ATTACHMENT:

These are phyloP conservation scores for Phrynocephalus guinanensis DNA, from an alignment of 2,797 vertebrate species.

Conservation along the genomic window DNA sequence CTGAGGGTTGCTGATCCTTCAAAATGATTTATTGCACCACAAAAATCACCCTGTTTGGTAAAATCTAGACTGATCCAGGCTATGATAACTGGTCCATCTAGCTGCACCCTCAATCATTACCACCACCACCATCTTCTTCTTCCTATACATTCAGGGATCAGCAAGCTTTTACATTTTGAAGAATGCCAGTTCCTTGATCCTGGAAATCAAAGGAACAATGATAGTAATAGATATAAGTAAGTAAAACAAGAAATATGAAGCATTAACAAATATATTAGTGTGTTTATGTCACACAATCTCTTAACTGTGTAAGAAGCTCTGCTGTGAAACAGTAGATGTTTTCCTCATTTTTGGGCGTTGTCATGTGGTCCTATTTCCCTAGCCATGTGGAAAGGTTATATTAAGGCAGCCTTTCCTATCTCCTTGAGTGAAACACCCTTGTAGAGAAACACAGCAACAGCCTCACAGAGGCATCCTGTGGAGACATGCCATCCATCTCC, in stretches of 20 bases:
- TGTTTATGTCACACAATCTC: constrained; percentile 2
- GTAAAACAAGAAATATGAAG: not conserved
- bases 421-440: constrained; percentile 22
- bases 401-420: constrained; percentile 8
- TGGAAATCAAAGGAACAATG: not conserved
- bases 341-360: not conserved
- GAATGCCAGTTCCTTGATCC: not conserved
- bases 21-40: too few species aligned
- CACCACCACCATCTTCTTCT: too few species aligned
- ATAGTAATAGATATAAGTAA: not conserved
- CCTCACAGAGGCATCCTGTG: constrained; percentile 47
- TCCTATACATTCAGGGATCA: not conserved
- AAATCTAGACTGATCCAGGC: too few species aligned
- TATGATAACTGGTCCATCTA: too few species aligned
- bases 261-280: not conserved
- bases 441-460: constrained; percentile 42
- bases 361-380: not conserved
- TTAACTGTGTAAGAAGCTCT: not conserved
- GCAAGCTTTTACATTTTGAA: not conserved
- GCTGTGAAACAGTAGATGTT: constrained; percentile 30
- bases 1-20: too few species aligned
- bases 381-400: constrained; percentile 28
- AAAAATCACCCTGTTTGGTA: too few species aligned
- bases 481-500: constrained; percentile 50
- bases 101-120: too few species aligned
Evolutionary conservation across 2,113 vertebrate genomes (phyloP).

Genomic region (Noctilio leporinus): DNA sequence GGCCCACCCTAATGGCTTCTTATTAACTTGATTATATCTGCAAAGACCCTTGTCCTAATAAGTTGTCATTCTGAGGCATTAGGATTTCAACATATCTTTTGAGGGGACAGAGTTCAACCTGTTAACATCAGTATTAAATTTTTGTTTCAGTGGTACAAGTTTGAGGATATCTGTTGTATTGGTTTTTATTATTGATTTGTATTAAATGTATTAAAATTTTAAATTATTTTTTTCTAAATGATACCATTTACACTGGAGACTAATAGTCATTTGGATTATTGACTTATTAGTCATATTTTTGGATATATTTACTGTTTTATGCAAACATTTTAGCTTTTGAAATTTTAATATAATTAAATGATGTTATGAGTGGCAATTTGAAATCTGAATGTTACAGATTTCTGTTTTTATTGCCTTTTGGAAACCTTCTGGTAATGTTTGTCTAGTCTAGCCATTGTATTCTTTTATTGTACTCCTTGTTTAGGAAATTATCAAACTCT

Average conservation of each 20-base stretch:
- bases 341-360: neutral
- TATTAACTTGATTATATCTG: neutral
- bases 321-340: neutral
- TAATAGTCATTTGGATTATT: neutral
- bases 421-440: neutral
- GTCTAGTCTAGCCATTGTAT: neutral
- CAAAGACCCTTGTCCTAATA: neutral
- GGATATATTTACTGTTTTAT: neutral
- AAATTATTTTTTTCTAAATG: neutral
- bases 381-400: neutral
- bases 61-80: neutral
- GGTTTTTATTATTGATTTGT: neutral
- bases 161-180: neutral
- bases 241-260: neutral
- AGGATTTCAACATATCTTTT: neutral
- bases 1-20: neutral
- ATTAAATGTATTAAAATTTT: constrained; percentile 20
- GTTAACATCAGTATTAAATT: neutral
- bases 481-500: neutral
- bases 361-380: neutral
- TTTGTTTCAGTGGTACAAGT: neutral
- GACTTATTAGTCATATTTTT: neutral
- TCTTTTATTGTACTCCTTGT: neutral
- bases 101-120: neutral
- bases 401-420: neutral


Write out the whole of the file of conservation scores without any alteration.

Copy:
These are phyloP conservation scores for Phrynocephalus guinanensis DNA, from an alignment of 2,797 vertebrate species.

Conservation along the genomic window DNA sequence CTGAGGGTTGCTGATCCTTCAAAATGATTTATTGCACCACAAAAATCACCCTGTTTGGTAAAATCTAGACTGATCCAGGCTATGATAACTGGTCCATCTAGCTGCACCCTCAATCATTACCACCACCACCATCTTCTTCTTCCTATACATTCAGGGATCAGCAAGCTTTTACATTTTGAAGAATGCCAGTTCCTTGATCCTGGAAATCAAAGGAACAATGATAGTAATAGATATAAGTAAGTAAAACAAGAAATATGAAGCATTAACAAATATATTAGTGTGTTTATGTCACACAATCTCTTAACTGTGTAAGAAGCTCTGCTGTGAAACAGTAGATGTTTTCCTCATTTTTGGGCGTTGTCATGTGGTCCTATTTCCCTAGCCATGTGGAAAGGTTATATTAAGGCAGCCTTTCCTATCTCCTTGAGTGAAACACCCTTGTAGAGAAACACAGCAACAGCCTCACAGAGGCATCCTGTGGAGACATGCCATCCATCTCC, in stretches of 20 bases:
- TGTTTATGTCACACAATCTC: constrained; percentile 2
- GTAAAACAAGAAATATGAAG: not conserved
- bases 421-440: constrained; percentile 22
- bases 401-420: constrained; percentile 8
- TGGAAATCAAAGGAACAATG: not conserved
- bases 341-360: not conserved
- GAATGCCAGTTCCTTGATCC: not conserved
- bases 21-40: too few species aligned
- CACCACCACCATCTTCTTCT: too few species aligned
- ATAGTAATAGATATAAGTAA: not conserved
- CCTCACAGAGGCATCCTGTG: constrained; percentile 47
- TCCTATACATTCAGGGATCA: not conserved
- AAATCTAGACTGATCCAGGC: too few species aligned
- TATGATAACTGGTCCATCTA: too few species aligned
- bases 261-280: not conserved
- bases 441-460: constrained; percentile 42
- bases 361-380: not conserved
- TTAACTGTGTAAGAAGCTCT: not conserved
- GCAAGCTTTTACATTTTGAA: not conserved
- GCTGTGAAACAGTAGATGTT: constrained; percentile 30
- bases 1-20: too few species aligned
- bases 381-400: constrained; percentile 28
- AAAAATCACCCTGTTTGGTA: too few species aligned
- bases 481-500: constrained; percentile 50
- bases 101-120: too few species aligned
Evolutionary conservation across 2,113 vertebrate genomes (phyloP).

Genomic region (Noctilio leporinus): DNA sequence GGCCCACCCTAATGGCTTCTTATTAACTTGATTATATCTGCAAAGACCCTTGTCCTAATAAGTTGTCATTCTGAGGCATTAGGATTTCAACATATCTTTTGAGGGGACAGAGTTCAACCTGTTAACATCAGTATTAAATTTTTGTTTCAGTGGTACAAGTTTGAGGATATCTGTTGTATTGGTTTTTATTATTGATTTGTATTAAATGTATTAAAATTTTAAATTATTTTTTTCTAAATGATACCATTTACACTGGAGACTAATAGTCATTTGGATTATTGACTTATTAGTCATATTTTTGGATATATTTACTGTTTTATGCAAACATTTTAGCTTTTGAAATTTTAATATAATTAAATGATGTTATGAGTGGCAATTTGAAATCTGAATGTTACAGATTTCTGTTTTTATTGCCTTTTGGAAACCTTCTGGTAATGTTTGTCTAGTCTAGCCATTGTATTCTTTTATTGTACTCCTTGTTTAGGAAATTATCAAACTCT

Average conservation of each 20-base stretch:
- bases 341-360: neutral
- TATTAACTTGATTATATCTG: neutral
- bases 321-340: neutral
- TAATAGTCATTTGGATTATT: neutral
- bases 421-440: neutral
- GTCTAGTCTAGCCATTGTAT: neutral
- CAAAGACCCTTGTCCTAATA: neutral
- GGATATATTTACTGTTTTAT: neutral
- AAATTATTTTTTTCTAAATG: neutral
- bases 381-400: neutral
- bases 61-80: neutral
- GGTTTTTATTATTGATTTGT: neutral
- bases 161-180: neutral
- bases 241-260: neutral
- AGGATTTCAACATATCTTTT: neutral
- bases 1-20: neutral
- ATTAAATGTATTAAAATTTT: constrained; percentile 20
- GTTAACATCAGTATTAAATT: neutral
- bases 481-500: neutral
- bases 361-380: neutral
- TTTGTTTCAGTGGTACAAGT: neutral
- GACTTATTAGTCATATTTTT: neutral
- TCTTTTATTGTACTCCTTGT: neutral
- bases 101-120: neutral
- bases 401-420: neutral